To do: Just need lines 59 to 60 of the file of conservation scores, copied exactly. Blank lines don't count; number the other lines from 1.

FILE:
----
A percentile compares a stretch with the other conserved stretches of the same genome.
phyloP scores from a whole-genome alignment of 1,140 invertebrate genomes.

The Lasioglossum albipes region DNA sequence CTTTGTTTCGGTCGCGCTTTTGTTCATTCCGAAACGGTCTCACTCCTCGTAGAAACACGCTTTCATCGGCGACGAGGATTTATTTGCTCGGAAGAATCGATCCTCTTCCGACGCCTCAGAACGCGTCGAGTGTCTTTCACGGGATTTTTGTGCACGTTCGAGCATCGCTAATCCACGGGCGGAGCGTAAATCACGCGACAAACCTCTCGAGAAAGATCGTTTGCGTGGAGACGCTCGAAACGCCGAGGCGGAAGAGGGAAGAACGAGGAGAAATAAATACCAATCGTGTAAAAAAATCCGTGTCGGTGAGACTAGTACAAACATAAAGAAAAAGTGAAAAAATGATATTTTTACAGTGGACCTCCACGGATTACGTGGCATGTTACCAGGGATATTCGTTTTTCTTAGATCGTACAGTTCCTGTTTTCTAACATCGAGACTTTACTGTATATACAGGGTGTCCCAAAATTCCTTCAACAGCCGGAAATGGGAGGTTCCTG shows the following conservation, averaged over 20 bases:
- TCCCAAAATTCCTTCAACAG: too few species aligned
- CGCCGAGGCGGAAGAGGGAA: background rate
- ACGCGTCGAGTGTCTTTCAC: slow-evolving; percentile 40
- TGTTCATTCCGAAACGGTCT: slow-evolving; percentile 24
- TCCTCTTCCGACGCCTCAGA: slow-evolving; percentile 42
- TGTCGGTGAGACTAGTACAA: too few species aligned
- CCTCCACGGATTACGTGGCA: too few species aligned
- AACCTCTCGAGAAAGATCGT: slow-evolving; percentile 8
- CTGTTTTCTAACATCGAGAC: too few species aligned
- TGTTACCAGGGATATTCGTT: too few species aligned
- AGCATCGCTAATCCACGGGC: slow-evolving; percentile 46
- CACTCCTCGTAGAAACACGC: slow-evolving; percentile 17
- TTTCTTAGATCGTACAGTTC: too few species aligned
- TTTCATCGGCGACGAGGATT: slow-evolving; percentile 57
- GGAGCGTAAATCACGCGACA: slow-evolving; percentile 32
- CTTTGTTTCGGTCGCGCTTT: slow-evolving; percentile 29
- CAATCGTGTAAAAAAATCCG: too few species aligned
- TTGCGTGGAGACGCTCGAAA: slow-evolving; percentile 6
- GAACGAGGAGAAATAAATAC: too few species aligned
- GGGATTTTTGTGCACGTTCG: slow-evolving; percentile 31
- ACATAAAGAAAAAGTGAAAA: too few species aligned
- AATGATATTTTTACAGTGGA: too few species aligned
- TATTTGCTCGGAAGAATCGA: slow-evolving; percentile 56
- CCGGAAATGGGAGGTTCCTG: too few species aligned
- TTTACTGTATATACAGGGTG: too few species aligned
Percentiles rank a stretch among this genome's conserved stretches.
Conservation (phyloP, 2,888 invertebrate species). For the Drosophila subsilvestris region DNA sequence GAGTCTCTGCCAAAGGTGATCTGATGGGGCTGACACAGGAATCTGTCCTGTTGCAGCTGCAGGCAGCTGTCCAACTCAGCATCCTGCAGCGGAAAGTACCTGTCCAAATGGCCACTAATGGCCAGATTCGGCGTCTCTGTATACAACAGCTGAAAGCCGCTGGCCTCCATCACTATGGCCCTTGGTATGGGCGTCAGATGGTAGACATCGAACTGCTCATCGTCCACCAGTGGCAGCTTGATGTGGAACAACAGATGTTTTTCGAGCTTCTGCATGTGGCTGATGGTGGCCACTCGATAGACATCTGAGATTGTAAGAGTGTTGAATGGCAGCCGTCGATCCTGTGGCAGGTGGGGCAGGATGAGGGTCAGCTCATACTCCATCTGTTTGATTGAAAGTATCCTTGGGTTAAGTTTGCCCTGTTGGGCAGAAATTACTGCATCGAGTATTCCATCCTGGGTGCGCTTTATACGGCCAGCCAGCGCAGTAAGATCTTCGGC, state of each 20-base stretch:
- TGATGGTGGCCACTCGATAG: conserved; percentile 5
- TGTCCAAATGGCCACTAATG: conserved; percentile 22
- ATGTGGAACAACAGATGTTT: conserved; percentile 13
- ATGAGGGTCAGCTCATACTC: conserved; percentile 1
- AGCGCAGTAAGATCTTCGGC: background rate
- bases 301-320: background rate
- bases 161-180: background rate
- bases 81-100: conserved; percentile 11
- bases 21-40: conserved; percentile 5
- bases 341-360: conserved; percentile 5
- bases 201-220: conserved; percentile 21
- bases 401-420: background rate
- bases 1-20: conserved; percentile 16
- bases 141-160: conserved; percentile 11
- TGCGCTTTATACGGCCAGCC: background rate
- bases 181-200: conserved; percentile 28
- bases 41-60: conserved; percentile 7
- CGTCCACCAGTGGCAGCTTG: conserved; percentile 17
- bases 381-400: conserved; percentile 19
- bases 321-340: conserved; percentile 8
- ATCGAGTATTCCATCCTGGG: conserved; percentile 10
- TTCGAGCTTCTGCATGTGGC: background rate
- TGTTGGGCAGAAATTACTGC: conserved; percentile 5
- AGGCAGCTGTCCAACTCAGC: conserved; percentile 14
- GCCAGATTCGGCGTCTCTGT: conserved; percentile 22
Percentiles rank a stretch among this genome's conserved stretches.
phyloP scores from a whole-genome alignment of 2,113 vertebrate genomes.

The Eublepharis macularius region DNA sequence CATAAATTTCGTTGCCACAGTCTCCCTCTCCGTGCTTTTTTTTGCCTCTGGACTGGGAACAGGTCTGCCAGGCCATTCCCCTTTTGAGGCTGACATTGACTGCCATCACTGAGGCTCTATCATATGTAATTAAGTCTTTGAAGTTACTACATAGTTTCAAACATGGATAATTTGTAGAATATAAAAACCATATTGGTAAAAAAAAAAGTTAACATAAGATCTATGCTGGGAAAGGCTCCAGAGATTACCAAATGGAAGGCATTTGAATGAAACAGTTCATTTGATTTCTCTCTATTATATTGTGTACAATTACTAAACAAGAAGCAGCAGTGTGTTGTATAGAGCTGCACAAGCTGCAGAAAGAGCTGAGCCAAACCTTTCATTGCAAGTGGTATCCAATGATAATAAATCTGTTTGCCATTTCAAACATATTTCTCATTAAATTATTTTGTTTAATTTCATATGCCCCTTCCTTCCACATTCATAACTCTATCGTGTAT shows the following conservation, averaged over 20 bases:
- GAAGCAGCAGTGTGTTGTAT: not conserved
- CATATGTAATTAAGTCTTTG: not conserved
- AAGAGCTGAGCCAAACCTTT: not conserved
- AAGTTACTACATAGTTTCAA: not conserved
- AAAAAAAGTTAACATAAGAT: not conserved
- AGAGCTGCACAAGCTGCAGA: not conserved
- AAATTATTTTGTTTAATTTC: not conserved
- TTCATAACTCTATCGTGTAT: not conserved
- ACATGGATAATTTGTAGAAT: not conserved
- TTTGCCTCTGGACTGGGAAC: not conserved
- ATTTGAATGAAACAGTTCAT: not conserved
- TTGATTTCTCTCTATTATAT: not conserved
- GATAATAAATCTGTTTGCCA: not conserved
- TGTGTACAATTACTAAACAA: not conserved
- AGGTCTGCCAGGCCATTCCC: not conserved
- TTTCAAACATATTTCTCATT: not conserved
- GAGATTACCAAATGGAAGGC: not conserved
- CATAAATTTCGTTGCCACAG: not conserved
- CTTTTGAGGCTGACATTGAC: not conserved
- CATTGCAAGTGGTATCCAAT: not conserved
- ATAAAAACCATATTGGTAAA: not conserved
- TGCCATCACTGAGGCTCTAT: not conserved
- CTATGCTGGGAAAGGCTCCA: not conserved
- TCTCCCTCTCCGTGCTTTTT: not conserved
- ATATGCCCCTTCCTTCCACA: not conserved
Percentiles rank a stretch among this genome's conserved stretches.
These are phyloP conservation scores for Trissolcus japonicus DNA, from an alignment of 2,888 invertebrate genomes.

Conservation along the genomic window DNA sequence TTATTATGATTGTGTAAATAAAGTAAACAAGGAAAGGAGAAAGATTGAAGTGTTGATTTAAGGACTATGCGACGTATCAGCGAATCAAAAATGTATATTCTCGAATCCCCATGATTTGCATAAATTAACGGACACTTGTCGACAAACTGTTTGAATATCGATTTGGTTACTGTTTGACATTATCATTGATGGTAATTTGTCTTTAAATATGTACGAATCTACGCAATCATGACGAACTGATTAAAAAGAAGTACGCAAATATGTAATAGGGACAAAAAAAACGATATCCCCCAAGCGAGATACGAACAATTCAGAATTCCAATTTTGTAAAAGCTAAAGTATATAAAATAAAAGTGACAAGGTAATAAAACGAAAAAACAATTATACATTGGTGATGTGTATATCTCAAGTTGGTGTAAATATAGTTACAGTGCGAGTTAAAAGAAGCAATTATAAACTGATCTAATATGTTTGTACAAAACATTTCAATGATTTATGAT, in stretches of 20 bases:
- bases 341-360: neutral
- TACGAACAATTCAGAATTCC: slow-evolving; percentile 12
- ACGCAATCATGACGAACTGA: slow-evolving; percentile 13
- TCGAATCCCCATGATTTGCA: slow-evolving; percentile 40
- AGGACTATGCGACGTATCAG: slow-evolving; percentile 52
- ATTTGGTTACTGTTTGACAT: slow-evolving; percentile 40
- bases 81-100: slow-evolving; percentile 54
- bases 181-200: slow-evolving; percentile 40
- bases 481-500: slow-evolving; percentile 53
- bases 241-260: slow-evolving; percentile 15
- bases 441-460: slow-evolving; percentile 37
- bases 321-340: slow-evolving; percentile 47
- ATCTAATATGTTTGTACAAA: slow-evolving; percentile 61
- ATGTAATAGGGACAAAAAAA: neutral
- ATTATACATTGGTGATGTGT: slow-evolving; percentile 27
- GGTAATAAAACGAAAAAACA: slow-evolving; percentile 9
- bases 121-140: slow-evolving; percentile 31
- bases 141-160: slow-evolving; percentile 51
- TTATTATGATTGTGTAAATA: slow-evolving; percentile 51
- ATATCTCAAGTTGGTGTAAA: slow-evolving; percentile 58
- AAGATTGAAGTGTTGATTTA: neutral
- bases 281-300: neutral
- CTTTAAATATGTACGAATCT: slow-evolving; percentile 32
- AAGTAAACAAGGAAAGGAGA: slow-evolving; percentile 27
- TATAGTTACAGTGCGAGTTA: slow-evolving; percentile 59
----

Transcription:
- GAAGCAGCAGTGTGTTGTAT: not conserved
- CATATGTAATTAAGTCTTTG: not conserved